Cells from a single colony of P. chlororaphis O6, grown for 2 d on Luria-Broth (LB, Difco Inc., Detroit, MI, USA) agar plates, were inoculated into 500 ml of LB broth and incubated at room temperature for 4 d with agitation at 250 rpm. The EPS of P. chlororaphis O6 were isolated using a modified ethanol precipitation method as described previously (Hung et al., 2005). The bacterial cells were removed by centrifugation for 10 min, and 30 Anson unit protease (0.5 mg/l, Quiagen Inc., Valencia, CA, USA) was added to the supernatant and incubated at 37°C for 12 h with agitation at 70 rpm. Ethanol was added to the supernatant to produce a 1:4 (v/v) mixture of the supernatant:ethanol and stirred at 4°C for 14 h. The precipitate was removed by filtration through a 0.2 μm Millipore membrane. The precipitate was dissolved in sterile water and mixed with ethanol (1:4 ratio) at 4°C for 14 h. The EPS were pelleted by centrifugation for 15,000×g at 4°C for 30 min. The pellet was dried at room temperature for 5 hand the mass measured before dissolving in sterile distilled water to produce solutions with known mass/ml. The final EPS preparation was streaked on LB agar plate to confirm no contamination by any culturable microbes.

Data were analyzed by ANOVA (p<0.01), using SPSS (version 23, SPSS Inc., Chicago, IL, USA) and if the value of the F was significant, differences between each measurement were further elucidated through Duncan’s multiple range test (p<0.01).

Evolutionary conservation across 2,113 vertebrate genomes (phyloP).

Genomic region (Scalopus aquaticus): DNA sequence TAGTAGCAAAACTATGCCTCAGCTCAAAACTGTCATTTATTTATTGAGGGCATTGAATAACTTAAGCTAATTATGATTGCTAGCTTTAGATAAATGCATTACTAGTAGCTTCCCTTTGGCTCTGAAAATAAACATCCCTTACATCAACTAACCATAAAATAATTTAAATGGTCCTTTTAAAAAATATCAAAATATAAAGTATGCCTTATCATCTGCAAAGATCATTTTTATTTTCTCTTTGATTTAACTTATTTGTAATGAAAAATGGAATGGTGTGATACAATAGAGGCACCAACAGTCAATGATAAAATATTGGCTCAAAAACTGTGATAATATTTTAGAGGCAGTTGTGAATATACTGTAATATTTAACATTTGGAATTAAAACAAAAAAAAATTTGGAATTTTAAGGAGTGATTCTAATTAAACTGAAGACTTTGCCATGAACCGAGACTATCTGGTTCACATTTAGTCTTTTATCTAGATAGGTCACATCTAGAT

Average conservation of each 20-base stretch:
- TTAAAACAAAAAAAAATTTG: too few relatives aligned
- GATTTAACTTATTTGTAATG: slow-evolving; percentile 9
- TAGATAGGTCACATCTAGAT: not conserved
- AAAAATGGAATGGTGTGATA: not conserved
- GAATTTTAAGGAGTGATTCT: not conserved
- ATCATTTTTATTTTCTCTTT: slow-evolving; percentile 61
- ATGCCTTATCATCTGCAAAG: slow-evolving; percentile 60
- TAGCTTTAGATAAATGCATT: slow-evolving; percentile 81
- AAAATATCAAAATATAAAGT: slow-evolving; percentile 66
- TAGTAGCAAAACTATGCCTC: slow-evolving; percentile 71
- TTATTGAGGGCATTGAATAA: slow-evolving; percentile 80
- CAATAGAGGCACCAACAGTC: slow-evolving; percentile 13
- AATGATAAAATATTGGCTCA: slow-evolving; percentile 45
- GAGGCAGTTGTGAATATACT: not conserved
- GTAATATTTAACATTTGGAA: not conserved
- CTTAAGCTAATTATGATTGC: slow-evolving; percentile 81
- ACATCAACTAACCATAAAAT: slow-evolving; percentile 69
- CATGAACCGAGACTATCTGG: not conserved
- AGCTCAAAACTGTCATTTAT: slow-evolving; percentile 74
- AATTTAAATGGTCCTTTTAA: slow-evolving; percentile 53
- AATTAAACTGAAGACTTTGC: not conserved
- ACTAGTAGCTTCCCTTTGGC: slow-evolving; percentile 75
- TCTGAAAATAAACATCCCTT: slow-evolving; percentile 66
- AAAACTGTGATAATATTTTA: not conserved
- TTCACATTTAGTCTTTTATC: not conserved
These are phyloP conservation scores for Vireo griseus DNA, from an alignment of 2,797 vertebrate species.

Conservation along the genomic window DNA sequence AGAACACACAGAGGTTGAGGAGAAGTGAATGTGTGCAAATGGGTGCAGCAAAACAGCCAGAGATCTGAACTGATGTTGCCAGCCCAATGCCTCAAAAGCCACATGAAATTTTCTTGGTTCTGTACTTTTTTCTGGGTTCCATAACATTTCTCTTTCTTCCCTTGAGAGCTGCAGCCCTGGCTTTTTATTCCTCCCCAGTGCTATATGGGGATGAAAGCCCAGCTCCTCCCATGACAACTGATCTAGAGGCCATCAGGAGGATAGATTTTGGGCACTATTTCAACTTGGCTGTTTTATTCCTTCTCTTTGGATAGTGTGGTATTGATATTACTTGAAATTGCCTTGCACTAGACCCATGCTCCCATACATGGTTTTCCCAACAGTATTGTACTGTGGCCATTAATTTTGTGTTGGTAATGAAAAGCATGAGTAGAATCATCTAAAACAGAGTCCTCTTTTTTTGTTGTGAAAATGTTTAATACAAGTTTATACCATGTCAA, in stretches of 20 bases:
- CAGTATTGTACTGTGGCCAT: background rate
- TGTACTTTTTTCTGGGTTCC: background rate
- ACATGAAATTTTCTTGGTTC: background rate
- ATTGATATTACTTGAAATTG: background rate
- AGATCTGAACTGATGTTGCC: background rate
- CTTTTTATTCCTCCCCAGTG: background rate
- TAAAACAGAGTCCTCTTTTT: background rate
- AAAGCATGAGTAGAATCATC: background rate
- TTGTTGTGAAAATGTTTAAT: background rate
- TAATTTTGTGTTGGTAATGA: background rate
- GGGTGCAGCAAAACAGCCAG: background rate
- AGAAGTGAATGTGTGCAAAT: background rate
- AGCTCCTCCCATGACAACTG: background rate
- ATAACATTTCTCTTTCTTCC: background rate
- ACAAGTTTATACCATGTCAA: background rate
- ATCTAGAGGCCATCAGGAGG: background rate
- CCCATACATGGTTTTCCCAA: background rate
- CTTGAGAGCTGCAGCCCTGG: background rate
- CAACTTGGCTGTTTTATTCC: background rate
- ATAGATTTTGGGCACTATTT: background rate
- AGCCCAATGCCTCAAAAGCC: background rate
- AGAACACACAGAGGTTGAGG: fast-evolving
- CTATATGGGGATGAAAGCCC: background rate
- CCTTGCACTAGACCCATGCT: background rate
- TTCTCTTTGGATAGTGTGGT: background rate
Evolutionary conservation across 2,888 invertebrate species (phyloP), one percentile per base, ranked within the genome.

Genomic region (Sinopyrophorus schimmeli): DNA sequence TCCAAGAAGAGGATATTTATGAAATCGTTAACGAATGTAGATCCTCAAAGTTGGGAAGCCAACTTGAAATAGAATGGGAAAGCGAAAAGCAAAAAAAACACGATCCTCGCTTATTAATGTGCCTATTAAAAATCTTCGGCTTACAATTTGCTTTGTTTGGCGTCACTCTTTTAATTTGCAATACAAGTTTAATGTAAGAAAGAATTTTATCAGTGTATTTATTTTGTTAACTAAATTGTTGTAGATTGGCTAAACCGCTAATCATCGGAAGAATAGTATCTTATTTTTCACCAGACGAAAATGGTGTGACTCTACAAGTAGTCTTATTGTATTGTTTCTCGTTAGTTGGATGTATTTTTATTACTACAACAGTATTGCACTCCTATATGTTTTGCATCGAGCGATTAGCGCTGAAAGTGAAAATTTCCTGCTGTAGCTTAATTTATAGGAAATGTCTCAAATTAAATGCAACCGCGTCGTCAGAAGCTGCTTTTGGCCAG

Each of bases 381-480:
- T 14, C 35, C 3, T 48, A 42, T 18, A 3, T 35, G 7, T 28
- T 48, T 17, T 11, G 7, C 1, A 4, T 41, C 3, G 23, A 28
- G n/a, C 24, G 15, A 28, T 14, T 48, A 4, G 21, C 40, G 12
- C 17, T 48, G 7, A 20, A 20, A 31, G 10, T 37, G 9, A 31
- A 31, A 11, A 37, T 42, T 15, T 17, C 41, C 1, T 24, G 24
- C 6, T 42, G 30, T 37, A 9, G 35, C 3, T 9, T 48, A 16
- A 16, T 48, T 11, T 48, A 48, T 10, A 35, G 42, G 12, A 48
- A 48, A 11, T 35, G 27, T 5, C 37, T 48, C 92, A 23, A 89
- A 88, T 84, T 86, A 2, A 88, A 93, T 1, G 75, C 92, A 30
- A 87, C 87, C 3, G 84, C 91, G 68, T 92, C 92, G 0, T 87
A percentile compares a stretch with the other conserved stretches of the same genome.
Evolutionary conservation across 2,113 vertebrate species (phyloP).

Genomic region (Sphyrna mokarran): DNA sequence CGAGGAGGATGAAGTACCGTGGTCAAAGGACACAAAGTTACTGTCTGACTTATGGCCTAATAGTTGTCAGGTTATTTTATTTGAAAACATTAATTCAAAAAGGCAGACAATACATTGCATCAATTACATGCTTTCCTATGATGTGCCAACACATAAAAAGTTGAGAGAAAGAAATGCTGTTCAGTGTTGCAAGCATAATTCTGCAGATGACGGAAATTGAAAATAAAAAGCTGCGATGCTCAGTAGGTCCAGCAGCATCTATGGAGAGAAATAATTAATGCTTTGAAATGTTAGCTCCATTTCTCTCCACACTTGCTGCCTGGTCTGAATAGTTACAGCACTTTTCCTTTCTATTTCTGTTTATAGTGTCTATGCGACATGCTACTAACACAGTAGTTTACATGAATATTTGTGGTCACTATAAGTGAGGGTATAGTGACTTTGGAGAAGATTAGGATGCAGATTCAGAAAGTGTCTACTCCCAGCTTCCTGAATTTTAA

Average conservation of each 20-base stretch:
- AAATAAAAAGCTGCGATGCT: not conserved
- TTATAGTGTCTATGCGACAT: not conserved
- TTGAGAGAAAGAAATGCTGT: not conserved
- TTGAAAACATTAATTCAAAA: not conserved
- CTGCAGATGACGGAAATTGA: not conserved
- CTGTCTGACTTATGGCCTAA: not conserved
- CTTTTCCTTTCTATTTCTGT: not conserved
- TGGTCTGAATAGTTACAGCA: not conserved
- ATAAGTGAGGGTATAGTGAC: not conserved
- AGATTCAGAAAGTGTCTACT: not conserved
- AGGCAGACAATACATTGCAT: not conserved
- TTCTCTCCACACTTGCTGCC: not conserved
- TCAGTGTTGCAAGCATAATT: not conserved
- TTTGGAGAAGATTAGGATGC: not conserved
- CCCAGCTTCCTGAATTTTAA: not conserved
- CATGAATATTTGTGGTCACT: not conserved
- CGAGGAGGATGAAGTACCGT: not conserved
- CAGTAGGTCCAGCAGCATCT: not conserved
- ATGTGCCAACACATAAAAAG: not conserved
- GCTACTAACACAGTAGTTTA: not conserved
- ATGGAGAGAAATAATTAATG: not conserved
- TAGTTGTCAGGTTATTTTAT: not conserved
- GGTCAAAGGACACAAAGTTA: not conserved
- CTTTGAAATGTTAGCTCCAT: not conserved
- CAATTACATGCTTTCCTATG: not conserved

Examination of stomatal opening on epidermal peels

To determine the direct effects of EPS on stomatal opening, plants were grown in well plates for 4 weeks. Arabidopsis thaliana Col-O seeds were surfaced-sterilized with 0.3% sodium hypochlorite, followed by extensive washing with sterile water. Seeds were transferred to well plates (12-well microtiter plates; SPL Inc., Seoul, South Korea) that contained half-strength Murashige and Skoog salt (MS, Sigma-Aldrich, St. Louis, MO, USA) medium, 0.3% Phytagel and 3% sucrose (pH 5.7) (Cho et al., 2008, 2012). The plates were sealed with Parafilm to prevent drying and no additional water was added during their growth. To maximize stomatal opening, the plants were maintained under light for at least 3 h before excising the epidermal peels. The peels were transferred on to glass slides. The cuticle side was treated with water (a negative control), defined dilutions of the EPS solution (10, 100, and 1000 μg/ml, the test treatments), or a suspension of P. chlororaphis O6 cells (a positive control). Another positive control for stomatal closure was treatment with 100 μM ABA (Sigma-Aldrich). Two hours after incubation, the stomatal apertures were observed by light microscopy (Leica M165 FC, Leica Microsystems, Wetzlar, Germany). The size of the openings was assessed using the image acquisition software, Image-Pro (version 2.32 for Windows, Media Cybermetics, Rockville, MD, USA). At least 100 stomata/plants were counted, with five plants per treatment being used in each experimental replicate.